Armstrong Oil and Gas has done it again: Assembled an acreage position on Alaska’s North Slope and near-shore Beaufort Sea and brought in a large partner to develop prospects.
This time the partner is Spanish oil mega-major Repsol and the acreage is the 462,646 acres Armstrong, bidding as 70 & 148 LLC, took in state areawide lease sales in 2008 and 2009 south of the Kuparuk River unit, in the White Hills area and near Oooguruk in the near-shore Beaufort Sea. Some of GMT Exploration LLC’s northern Alaska acreage was also picked up in the deal. GMT is a fellow Denver independent that Armstrong brought to Alaska in early 2010. By PN’s estimates GMT held 31,565 net acres of the blocks picked up by Repsol, including a 25 percent interest in Armstrong’s White Hills acreage.
Exploration drilling on the 2,000 square kilometers, or 494,211 acres will begin next winter, per an early morning press release from Repsol, which said it had agreed to “a broad-reaching exploration and development program,” with Repsol and 70 & 148 “collaborating on all aspects of the program” and Repsol holding a 70 percent interest in the acreage.
Further, the Madrid-based company said it had committed to supplying “the investment necessary to explore and evaluate the economic viability of the resources contained in these blocks.”
The “minimum exposure” for Repsol, “including amounts to be paid to its partners and the cost of exploration to be carried out over several years, amounts to $768 million,” the release said.
“The North Slope of Alaska is an especially promising area for Repsol as it has already shown to be oil-rich and carries low exploratory risk,” Repsol said. “This acreage also helps increase the company’s presence in OECD countries. In the United States, Repsol has already successfully explored for and developed hydrocarbons production in the Gulf of Mexico.”
Repsol Chairman Antonio Brufau was quoted in the release as saying, “This deal is a perfect fit in our efforts to balance our exploration portfolio with lower risk, onshore oil opportunities in a stable environment. We are confident that our worldwide experience combined with a partner with an extensive local knowledge is going to deliver value in the near future.”
Armstrong Oil and Gas came to Alaska in 2001, picking up tracts in the state’s areawide Beaufort Sea lease sale. In 2002, Armstrong brought in Dallas-based Pioneer Natural Resources. In early 2004, Armstrong brought in Oklahoma City-based Kerr-McGee and in August 2005, Armstrong sold all of its Alaska interests to Italian major Eni Petroleum, which by that time had purchased all of Kerr-McGee’s Alaska interests from Anadarko Petroleum, which had recently acquired Kerr-McGee.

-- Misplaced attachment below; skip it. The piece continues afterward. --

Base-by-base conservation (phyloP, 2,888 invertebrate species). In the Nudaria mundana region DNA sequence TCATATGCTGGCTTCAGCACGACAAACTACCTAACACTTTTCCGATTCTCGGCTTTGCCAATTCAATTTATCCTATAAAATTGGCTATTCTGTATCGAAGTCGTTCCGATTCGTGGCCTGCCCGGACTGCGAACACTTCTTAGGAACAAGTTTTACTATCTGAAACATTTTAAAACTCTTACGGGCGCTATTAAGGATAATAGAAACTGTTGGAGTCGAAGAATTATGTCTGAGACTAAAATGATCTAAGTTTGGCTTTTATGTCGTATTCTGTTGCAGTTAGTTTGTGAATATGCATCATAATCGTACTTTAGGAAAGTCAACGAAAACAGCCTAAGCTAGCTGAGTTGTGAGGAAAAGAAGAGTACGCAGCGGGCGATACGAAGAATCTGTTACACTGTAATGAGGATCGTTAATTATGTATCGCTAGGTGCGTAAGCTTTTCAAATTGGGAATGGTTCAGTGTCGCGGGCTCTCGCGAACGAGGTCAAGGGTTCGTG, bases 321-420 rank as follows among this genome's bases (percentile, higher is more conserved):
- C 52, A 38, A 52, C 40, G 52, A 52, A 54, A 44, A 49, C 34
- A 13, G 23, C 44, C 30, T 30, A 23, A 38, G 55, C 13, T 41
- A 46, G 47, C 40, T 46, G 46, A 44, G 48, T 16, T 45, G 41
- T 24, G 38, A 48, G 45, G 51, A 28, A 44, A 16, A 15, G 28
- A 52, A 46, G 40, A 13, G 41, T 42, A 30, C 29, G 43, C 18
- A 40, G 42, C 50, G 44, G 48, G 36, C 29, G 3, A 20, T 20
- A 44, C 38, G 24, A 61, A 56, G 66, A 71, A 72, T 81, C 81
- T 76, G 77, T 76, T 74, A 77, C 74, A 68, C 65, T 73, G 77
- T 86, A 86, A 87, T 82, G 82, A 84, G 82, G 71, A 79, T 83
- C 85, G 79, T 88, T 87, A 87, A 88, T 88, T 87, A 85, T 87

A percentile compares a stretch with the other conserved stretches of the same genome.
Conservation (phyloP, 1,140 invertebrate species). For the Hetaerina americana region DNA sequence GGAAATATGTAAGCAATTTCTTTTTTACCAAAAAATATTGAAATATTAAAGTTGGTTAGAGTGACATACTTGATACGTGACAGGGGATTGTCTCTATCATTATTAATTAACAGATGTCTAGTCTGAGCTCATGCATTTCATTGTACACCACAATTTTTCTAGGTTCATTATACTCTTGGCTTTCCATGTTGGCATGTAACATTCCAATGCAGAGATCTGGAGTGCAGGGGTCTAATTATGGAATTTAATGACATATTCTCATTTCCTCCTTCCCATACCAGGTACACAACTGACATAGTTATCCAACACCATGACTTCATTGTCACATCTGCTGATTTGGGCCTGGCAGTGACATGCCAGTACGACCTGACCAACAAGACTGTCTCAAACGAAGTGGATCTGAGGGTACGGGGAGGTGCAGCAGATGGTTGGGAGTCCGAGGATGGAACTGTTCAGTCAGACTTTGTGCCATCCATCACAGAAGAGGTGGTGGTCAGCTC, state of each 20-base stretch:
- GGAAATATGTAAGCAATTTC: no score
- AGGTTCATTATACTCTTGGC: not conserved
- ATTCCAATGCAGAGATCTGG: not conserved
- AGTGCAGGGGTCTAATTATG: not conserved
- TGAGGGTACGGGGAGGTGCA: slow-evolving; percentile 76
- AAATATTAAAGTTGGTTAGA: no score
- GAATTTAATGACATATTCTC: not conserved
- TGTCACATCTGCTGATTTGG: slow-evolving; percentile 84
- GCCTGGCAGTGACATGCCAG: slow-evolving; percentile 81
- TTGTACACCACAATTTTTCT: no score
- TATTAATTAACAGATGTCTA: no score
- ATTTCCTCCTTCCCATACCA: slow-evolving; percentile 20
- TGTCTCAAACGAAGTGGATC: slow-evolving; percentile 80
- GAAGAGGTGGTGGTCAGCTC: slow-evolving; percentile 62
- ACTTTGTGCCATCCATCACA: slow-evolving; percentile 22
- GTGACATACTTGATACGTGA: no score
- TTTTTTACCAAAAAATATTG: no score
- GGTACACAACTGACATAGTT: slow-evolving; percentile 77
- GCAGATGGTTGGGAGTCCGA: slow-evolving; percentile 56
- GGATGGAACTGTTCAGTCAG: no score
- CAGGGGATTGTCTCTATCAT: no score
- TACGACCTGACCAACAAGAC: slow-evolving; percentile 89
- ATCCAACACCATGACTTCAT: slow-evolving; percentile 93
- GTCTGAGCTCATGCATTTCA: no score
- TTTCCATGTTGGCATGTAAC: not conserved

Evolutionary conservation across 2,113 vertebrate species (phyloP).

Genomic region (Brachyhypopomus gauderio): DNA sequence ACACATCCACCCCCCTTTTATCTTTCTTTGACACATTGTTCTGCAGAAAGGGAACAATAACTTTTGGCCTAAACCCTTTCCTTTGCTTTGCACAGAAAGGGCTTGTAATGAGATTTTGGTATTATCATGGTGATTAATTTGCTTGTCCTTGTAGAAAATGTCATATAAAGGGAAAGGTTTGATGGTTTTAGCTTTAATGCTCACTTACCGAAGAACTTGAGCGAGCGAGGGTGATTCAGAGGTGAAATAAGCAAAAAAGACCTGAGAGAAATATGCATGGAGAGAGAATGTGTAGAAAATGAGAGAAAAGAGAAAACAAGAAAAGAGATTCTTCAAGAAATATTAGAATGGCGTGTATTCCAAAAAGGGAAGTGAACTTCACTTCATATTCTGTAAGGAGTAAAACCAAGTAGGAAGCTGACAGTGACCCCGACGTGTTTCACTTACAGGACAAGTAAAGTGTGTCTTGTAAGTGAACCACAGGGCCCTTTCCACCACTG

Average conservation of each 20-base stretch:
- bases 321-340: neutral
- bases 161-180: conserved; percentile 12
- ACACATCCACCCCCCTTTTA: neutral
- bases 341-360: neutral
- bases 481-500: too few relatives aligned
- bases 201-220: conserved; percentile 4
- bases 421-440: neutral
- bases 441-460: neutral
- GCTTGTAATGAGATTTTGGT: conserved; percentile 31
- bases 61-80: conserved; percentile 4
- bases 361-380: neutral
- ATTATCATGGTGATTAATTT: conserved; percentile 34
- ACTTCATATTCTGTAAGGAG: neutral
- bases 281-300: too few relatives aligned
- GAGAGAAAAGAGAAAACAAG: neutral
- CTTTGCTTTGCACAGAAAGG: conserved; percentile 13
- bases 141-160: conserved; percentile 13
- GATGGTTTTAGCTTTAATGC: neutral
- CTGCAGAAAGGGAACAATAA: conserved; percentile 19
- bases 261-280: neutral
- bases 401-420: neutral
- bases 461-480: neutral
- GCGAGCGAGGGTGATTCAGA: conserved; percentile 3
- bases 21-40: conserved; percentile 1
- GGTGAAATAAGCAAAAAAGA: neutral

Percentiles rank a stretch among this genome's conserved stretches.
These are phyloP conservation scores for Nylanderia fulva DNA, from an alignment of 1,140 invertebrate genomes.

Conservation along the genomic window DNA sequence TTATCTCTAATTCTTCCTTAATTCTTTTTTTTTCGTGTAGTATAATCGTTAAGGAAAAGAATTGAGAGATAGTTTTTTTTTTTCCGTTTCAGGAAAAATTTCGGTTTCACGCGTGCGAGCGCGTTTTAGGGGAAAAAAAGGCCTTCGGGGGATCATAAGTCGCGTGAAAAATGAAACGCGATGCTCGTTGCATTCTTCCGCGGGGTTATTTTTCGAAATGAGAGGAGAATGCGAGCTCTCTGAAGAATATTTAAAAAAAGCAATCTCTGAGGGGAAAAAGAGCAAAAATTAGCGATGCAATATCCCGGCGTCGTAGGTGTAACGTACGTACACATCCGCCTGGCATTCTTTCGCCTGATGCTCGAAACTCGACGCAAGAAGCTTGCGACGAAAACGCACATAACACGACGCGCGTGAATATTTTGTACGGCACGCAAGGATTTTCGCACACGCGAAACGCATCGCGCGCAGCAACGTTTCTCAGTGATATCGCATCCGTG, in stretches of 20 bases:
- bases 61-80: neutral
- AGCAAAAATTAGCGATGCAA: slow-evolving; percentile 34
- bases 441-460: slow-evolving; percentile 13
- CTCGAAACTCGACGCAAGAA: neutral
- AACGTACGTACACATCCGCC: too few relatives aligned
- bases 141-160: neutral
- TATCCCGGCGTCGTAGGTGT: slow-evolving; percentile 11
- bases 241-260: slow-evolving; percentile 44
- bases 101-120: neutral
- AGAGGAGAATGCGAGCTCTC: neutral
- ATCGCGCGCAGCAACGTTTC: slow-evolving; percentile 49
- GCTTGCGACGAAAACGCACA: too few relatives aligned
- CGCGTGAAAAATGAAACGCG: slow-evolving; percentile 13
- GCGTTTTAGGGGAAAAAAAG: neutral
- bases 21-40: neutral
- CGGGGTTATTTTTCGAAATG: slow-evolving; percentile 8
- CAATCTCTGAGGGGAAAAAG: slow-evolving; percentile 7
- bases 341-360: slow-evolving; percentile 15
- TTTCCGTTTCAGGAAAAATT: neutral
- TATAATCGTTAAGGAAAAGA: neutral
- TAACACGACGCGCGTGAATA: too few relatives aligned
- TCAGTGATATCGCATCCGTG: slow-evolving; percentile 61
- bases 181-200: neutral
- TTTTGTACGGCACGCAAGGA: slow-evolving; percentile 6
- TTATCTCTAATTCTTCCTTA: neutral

Armstrong’s North Slope prospects have been developed as Oooguruk, operated by Pioneer, and Eni-operated Nikaitchuq, both currently producing oil.
After selling its northern Alaska acreage, Armstrong acquired onshore Cook Inlet basin assets and as Armstrong Cook Inlet LLC holds 3,541 acres on the Kenai Peninsula, where it and partners are developing the North Fork natural gas field. GMT holds 20 and 30 percent of those leases.
In its March 7 press release, Repsol said it has “significantly boosted its onshore and offshore exploration activities in the last five years, resulting in some of the world’s largest oil and gas discoveries. Repsol’s upstream unit in 2010 posted a record reserve replacement ratio of 131 percent and incorporated resources that have significantly boosted the company’s future prospects.”
The major has interests in Alaska, but none — until now — on state acreage.
The company is a 20 percent partner with Shell and Eni, each 40 percent, in outer continental shelf Beaufort Sea acreage, and a 20 percent partner with Eni in other acreage in which Eni holds 80 percent, from lease sales 195 and 202. Repsol did not bid in either sale 195 in 2005 or sale 202 in 2007, but subsequently partnered in acreage from those leases.
Repsol acquired OCS acreage on its own in 2008 in Chukchi Sea sale 193; exploration activities on that acreage are currently enjoined under order of the U.S. District Court for the District of Alaska. The company bid $15.6 million on 104 blocks and was the high bidder on 93 blocks for $14.4 million.
Repsol has not said if it was looking at operating its Chukchi leases, but the company was not partnered with other bidders in the 2008 Chukchi lease sale. Rumors of a potential partnership with Shell, Eni and/or Statoil have made their way to Petroleum News, but none have been confirmed by any of the companies.
Repsol does not currently hold any leases with the State of Alaska.
See story in March 13 issue, available online by 11 a.m. Friday, March 11, at www.PetroleumNews.com